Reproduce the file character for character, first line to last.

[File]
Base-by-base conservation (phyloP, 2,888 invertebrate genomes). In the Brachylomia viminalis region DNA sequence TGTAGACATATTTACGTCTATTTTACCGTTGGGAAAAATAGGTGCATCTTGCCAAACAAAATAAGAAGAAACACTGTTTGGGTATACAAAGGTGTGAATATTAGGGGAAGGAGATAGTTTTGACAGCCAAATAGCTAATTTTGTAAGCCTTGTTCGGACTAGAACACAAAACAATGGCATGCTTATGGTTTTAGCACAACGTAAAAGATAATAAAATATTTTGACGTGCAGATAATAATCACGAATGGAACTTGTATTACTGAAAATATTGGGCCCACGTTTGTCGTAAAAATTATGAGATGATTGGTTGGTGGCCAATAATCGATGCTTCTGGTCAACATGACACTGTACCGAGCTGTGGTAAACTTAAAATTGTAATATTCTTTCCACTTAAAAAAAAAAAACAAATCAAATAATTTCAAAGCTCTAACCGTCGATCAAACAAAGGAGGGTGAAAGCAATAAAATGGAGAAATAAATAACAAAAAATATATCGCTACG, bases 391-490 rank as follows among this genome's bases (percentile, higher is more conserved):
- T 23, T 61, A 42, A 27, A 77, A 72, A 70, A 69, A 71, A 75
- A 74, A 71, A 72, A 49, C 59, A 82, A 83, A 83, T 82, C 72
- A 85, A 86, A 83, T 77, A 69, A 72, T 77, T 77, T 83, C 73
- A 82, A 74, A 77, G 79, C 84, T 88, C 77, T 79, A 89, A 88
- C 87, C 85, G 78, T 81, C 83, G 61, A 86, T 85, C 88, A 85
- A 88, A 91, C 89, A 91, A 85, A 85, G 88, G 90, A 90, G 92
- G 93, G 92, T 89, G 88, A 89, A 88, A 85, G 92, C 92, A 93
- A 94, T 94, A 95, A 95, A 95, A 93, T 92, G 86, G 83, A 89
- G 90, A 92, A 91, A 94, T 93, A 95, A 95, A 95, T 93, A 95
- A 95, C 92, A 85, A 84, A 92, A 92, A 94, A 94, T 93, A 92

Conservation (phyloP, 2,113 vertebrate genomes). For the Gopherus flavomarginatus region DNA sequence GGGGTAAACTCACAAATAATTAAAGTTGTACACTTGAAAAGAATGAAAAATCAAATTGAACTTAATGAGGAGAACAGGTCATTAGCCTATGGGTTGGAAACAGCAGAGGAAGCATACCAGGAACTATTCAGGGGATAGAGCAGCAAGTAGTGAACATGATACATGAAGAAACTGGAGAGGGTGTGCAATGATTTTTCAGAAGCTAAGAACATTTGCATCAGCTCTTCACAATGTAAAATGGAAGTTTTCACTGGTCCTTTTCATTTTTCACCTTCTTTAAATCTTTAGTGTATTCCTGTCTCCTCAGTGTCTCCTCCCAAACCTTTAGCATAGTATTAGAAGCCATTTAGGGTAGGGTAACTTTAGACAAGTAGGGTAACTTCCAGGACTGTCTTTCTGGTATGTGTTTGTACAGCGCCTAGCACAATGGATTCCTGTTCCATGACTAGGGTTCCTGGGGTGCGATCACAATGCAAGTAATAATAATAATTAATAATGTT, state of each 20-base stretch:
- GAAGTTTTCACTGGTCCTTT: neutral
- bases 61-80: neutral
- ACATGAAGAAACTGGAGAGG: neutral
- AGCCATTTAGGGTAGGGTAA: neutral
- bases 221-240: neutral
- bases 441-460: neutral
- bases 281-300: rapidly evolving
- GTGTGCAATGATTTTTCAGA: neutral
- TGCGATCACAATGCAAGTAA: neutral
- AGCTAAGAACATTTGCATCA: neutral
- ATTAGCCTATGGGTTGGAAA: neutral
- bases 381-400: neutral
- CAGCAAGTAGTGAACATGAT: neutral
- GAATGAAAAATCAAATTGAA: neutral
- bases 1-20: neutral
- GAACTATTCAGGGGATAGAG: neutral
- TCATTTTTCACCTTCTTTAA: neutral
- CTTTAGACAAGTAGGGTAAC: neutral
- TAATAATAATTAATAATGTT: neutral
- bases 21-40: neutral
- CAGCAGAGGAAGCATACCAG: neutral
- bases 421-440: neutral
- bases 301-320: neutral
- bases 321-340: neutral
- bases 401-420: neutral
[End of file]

Base-by-base conservation (phyloP, 2,888 invertebrate genomes). In the Brachylomia viminalis region DNA sequence TGTAGACATATTTACGTCTATTTTACCGTTGGGAAAAATAGGTGCATCTTGCCAAACAAAATAAGAAGAAACACTGTTTGGGTATACAAAGGTGTGAATATTAGGGGAAGGAGATAGTTTTGACAGCCAAATAGCTAATTTTGTAAGCCTTGTTCGGACTAGAACACAAAACAATGGCATGCTTATGGTTTTAGCACAACGTAAAAGATAATAAAATATTTTGACGTGCAGATAATAATCACGAATGGAACTTGTATTACTGAAAATATTGGGCCCACGTTTGTCGTAAAAATTATGAGATGATTGGTTGGTGGCCAATAATCGATGCTTCTGGTCAACATGACACTGTACCGAGCTGTGGTAAACTTAAAATTGTAATATTCTTTCCACTTAAAAAAAAAAAACAAATCAAATAATTTCAAAGCTCTAACCGTCGATCAAACAAAGGAGGGTGAAAGCAATAAAATGGAGAAATAAATAACAAAAAATATATCGCTACG, bases 391-490 rank as follows among this genome's bases (percentile, higher is more conserved):
- T 23, T 61, A 42, A 27, A 77, A 72, A 70, A 69, A 71, A 75
- A 74, A 71, A 72, A 49, C 59, A 82, A 83, A 83, T 82, C 72
- A 85, A 86, A 83, T 77, A 69, A 72, T 77, T 77, T 83, C 73
- A 82, A 74, A 77, G 79, C 84, T 88, C 77, T 79, A 89, A 88
- C 87, C 85, G 78, T 81, C 83, G 61, A 86, T 85, C 88, A 85
- A 88, A 91, C 89, A 91, A 85, A 85, G 88, G 90, A 90, G 92
- G 93, G 92, T 89, G 88, A 89, A 88, A 85, G 92, C 92, A 93
- A 94, T 94, A 95, A 95, A 95, A 93, T 92, G 86, G 83, A 89
- G 90, A 92, A 91, A 94, T 93, A 95, A 95, A 95, T 93, A 95
- A 95, C 92, A 85, A 84, A 92, A 92, A 94, A 94, T 93, A 92

Conservation (phyloP, 2,113 vertebrate genomes). For the Gopherus flavomarginatus region DNA sequence GGGGTAAACTCACAAATAATTAAAGTTGTACACTTGAAAAGAATGAAAAATCAAATTGAACTTAATGAGGAGAACAGGTCATTAGCCTATGGGTTGGAAACAGCAGAGGAAGCATACCAGGAACTATTCAGGGGATAGAGCAGCAAGTAGTGAACATGATACATGAAGAAACTGGAGAGGGTGTGCAATGATTTTTCAGAAGCTAAGAACATTTGCATCAGCTCTTCACAATGTAAAATGGAAGTTTTCACTGGTCCTTTTCATTTTTCACCTTCTTTAAATCTTTAGTGTATTCCTGTCTCCTCAGTGTCTCCTCCCAAACCTTTAGCATAGTATTAGAAGCCATTTAGGGTAGGGTAACTTTAGACAAGTAGGGTAACTTCCAGGACTGTCTTTCTGGTATGTGTTTGTACAGCGCCTAGCACAATGGATTCCTGTTCCATGACTAGGGTTCCTGGGGTGCGATCACAATGCAAGTAATAATAATAATTAATAATGTT, state of each 20-base stretch:
- GAAGTTTTCACTGGTCCTTT: neutral
- bases 61-80: neutral
- ACATGAAGAAACTGGAGAGG: neutral
- AGCCATTTAGGGTAGGGTAA: neutral
- bases 221-240: neutral
- bases 441-460: neutral
- bases 281-300: rapidly evolving
- GTGTGCAATGATTTTTCAGA: neutral
- TGCGATCACAATGCAAGTAA: neutral
- AGCTAAGAACATTTGCATCA: neutral
- ATTAGCCTATGGGTTGGAAA: neutral
- bases 381-400: neutral
- CAGCAAGTAGTGAACATGAT: neutral
- GAATGAAAAATCAAATTGAA: neutral
- bases 1-20: neutral
- GAACTATTCAGGGGATAGAG: neutral
- TCATTTTTCACCTTCTTTAA: neutral
- CTTTAGACAAGTAGGGTAAC: neutral
- TAATAATAATTAATAATGTT: neutral
- bases 21-40: neutral
- CAGCAGAGGAAGCATACCAG: neutral
- bases 421-440: neutral
- bases 301-320: neutral
- bases 321-340: neutral
- bases 401-420: neutral